Not all kinds of canola meal respond in the same way to the addition of phytase, new US research shows. Canola meal is often included in pig diets as a protein source.
The paper, written by scientists from the University of Illinois, USA, was published recently in the Journal of Animal Science.
In a university press release, it was explained that most of the phosphorus in canola meal is bound to phytic acid, and microbial phytase is often added to diets to help make more phosphorus available to pigs.
Hans H. Stein, professor in the university’s Department of Animal Sciences, led a project to evaluate phosphorus digestibility in canola meal processed in different ways. His team fed growing barrows diets containing:
• Conventional canola meal (CM-CV);
• Canola meal processed at a high temperature (CM-HT);
• Canola meal processed at a low temperature (CM-LT);
• High-protein canola meal (CM-HP); or
• Soybean meal as the sole source of amino acids and phosphorus.
The press release described how for each test ingredient, diets were formulated that contained either 0, 500, 1,500, or 2,500 phytase units (FTU) of microbial phytase, for a total of 20 diets.
Results indicated that if 0, 500, or 1,500 FTU of phytase was added, there was no difference in phosphorus digestibility among the different canola meals. However, phosphorus digestibility was less in canola meal processed at a low temperature than in the other canola meals when 2,500 FTU of phytase was added.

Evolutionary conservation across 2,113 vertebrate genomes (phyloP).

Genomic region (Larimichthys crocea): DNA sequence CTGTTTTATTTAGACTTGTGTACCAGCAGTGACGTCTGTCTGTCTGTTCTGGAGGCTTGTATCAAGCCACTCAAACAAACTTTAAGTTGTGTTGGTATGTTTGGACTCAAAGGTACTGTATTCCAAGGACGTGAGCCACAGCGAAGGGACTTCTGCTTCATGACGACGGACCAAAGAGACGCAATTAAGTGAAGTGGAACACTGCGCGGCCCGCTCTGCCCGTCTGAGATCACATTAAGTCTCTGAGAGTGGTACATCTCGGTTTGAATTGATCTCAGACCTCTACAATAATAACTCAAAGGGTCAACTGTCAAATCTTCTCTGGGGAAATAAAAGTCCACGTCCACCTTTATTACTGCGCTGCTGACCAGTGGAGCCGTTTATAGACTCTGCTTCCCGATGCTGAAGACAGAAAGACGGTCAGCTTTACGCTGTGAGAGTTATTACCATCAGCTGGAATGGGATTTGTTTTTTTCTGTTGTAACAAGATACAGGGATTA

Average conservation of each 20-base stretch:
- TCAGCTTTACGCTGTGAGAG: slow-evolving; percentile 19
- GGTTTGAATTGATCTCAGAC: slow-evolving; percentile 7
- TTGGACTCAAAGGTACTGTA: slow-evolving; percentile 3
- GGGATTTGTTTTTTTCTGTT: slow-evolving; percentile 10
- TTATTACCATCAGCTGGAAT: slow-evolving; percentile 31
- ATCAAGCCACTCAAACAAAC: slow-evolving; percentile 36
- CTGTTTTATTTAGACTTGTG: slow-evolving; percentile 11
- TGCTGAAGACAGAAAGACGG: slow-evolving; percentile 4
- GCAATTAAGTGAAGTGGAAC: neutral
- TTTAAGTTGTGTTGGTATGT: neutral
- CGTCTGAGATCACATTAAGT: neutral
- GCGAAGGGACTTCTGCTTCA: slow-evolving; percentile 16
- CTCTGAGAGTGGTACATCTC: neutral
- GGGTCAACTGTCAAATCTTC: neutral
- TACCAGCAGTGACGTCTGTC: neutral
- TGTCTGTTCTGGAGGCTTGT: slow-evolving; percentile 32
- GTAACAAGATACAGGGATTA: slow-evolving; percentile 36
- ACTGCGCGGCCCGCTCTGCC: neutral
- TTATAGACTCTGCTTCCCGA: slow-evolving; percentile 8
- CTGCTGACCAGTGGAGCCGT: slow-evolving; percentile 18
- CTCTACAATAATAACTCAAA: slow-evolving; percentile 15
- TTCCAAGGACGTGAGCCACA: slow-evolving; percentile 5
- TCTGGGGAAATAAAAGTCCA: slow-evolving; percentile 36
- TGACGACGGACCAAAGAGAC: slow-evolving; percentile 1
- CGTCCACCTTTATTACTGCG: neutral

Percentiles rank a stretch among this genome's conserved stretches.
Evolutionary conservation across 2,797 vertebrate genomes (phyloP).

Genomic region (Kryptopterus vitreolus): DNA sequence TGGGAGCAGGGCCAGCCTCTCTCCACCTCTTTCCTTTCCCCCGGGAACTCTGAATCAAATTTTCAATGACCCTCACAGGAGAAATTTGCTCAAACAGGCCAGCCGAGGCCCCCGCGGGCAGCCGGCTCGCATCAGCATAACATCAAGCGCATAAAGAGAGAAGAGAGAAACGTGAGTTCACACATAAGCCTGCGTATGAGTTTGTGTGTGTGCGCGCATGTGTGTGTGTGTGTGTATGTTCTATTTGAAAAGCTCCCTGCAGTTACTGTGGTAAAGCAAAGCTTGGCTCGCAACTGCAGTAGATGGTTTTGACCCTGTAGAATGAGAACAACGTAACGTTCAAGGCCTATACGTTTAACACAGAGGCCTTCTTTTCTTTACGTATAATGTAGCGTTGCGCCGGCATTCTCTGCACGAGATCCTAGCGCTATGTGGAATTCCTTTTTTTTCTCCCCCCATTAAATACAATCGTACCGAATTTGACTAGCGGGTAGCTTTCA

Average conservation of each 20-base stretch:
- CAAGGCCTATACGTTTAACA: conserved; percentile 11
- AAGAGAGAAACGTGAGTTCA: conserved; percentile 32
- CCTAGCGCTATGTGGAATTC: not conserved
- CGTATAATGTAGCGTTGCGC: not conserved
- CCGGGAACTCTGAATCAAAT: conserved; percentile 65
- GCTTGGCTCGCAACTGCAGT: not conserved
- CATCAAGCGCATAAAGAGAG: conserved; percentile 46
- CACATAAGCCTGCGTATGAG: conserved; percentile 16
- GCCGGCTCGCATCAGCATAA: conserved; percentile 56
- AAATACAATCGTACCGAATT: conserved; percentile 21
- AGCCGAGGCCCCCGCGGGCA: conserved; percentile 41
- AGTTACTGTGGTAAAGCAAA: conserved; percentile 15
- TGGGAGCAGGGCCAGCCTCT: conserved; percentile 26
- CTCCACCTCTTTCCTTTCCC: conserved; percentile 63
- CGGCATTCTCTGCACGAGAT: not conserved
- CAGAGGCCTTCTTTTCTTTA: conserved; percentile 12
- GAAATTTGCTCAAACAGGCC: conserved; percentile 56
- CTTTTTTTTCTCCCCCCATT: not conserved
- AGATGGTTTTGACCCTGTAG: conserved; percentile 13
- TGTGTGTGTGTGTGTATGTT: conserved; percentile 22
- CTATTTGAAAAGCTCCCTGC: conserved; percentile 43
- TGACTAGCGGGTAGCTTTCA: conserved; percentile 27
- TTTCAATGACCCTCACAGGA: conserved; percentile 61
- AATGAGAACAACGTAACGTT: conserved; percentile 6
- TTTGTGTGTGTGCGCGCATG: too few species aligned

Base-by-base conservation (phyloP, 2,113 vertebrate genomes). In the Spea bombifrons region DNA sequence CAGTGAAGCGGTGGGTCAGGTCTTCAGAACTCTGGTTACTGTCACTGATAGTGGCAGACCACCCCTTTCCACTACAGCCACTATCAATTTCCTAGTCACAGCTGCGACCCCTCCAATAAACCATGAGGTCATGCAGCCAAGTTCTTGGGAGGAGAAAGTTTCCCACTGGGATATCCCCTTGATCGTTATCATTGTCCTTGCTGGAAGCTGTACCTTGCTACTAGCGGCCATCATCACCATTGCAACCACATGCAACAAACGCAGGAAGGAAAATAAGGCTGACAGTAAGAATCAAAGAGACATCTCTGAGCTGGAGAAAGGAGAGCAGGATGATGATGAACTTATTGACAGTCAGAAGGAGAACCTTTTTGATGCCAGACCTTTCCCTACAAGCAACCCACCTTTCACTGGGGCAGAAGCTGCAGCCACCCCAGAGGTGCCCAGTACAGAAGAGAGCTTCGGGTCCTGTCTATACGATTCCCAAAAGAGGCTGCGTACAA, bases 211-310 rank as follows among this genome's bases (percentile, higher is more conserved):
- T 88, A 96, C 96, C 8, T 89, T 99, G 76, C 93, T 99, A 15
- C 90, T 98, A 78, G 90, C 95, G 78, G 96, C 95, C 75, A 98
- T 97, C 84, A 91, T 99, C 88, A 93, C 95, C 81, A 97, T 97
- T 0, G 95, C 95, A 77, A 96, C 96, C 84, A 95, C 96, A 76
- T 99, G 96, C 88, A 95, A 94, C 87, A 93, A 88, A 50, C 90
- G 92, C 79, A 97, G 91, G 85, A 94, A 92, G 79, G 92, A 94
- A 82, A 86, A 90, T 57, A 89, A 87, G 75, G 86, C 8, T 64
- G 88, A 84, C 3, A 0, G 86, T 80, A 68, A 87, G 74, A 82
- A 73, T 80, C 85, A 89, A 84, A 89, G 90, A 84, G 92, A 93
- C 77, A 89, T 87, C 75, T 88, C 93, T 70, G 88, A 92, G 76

Phosphorus digestibility was greater in soybean meal than in any of the canola meals when 0, 500, or 1,500 FTU of phytase was added. Prof Stein said that’s because a greater percentage of the phosphorus in canola meal is bound to phytic acid, and therefore unavailable to the pig.
In the press release he was quoted saying, “However, if more than 2,000 FTU of phytase was added to the diets, the digestibility of phosphorus in all canola meal sources except CM-LT was equal to that in soybean meal. This indicates that with sufficient phytase in the diets, the phosphorus in canola meal can be made available to pigs.”
Prof Stein’s team developed regression equations from the results of this experiment, which he says will make it possible to predict how much phosphorus will be released from canola meal or soybean meal for a given amount of phytase.
The paper in the Journal of Animal Science was authored by Yue She, China Agricultural University, China; Yanhong Liu and Hans Stein, University of Illinois, United States.